Veterans’ Affairs & Benefits
Bills to expand caregivers program introduced
The Military and Veteran Caregiver Services Improvement Act” (H.R. 1472/S. 591) has been introduced in the House and Senate to expand the Department of Veterans Affairs Caregivers program to include veterans catastrophically disabled before Sept. 11, 2001. The current program applies to veterans disabled on or after Sept. 11, 2001. A 2014 RAND study commissioned by the Elizabeth Dole Foundation estimated the services caregivers provide veterans, saves our nation $13.6 billion annually. These caregivers too often pay a price by suffering from physical stress, emotional stress and illnesses. They have difficulty maintaining employment and can suffer from financial or legal problems, family strains and isolation. These military caregivers shoulder the everyday responsibilities of providing care for those who suffered the emotional and physical tolls of war. These individuals make many sacrifices to care for their loved ones and they deserve support. This bill will expand access to services for caregivers and help ensure they have the resource they need to care for severely disabled veterans.
Activated reservists should receive benefits during deployment
Many Reserve Component members (National Guard and Reservists) who have been activated since 2013 may not realize that they are no longer eligible for certain benefits. This was due to a provision inserted into the FY 2012 National Defense Authorization Act during the Obama administration. It wanted to continue to mobilize Reserve Component personnel while also trimming costs from the Defense budget. Congressman Steven Palazzo (Miss.) and Senator Al Franken (Minn.) have introduced H.R. 1384 and S. 667 respectively, the “Reserve Component Benefits Parity Act,” in an effort to ensure these individuals receive the benefits due to them while they are called up to active duty. This legislation addresses the areas of healthcare (pre and post-mobilization), retirement age reduction, education eligibility for the 9/11 GI Bill, vocational training and pay differentials.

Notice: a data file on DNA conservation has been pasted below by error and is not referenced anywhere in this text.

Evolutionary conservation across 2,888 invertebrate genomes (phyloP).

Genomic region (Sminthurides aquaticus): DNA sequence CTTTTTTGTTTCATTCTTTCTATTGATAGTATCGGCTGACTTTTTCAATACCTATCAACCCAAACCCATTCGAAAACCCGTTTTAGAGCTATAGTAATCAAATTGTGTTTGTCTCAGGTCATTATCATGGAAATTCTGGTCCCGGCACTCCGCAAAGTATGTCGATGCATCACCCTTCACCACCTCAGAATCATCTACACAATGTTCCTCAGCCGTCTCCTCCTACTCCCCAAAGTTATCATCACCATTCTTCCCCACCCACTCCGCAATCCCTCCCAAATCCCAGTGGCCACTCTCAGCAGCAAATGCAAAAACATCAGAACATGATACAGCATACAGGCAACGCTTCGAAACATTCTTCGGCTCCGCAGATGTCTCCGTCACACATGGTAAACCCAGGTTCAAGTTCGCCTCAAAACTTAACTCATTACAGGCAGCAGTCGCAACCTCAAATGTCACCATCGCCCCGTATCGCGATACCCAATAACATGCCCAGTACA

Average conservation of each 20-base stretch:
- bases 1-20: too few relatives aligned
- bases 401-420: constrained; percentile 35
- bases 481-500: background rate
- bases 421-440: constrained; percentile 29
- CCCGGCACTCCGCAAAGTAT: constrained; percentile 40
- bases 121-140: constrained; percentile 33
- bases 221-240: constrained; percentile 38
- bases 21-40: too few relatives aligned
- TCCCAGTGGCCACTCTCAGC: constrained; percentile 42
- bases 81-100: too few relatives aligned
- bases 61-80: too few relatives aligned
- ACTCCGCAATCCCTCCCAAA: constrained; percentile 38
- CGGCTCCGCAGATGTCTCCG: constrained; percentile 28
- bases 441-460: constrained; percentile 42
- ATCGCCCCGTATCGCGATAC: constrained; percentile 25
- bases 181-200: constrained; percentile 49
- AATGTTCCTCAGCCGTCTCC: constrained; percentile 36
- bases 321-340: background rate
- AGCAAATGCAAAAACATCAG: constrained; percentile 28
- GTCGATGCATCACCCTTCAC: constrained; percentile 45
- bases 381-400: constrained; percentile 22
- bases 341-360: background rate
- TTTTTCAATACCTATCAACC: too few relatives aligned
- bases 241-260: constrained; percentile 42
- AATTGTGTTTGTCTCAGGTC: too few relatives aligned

Legislation creating Vietnam Veterans Day signed into law
President Donald Trump recently signed legislation into law. The “Vietnam War Veterans Recognition Act” (S. 305) sponsored by Senators Pat Toomey (Penn.) and Joe Donnelly (Ind.) establishes March 29 as Vietnam Veterans Day. The date was selected because March 29, 1973 was the date that the last combat troops were ordered out of Vietnam. The bill passed the Senate and House unanimously. The law makes March 29 an official day “the flag should be displayed.”
My Note: Vietnam veterans did not receive the warm welcome when they came home. In the years following the Vietnam War, people and organizations across the country took it upon themselves to right this wrong, but most of the veterans I know think it is too little too late. Many remain bitter over how they were treated and how the news media and Hollywood portrayed them.
Coast Guard misses out on funding boost
It has been reported that the Trump Administration will substantially increase the Armed Services (Navy, Marine Corps, Army, and Air Force) spending by nine percent in their soon-to-be-released FY 2018 budget request. The U.S. Coast Guard which falls under the Department of Homeland Security, will not get a similar budget increase.
David Miller is a resident of Lexington Township. He is retired Navy and a member of the Fleet Reserve Association, Veterans of Foreign Wars and the American Legion. He provides an occasional column here in the Irregular on veterans’ benefits and concerns. (#145)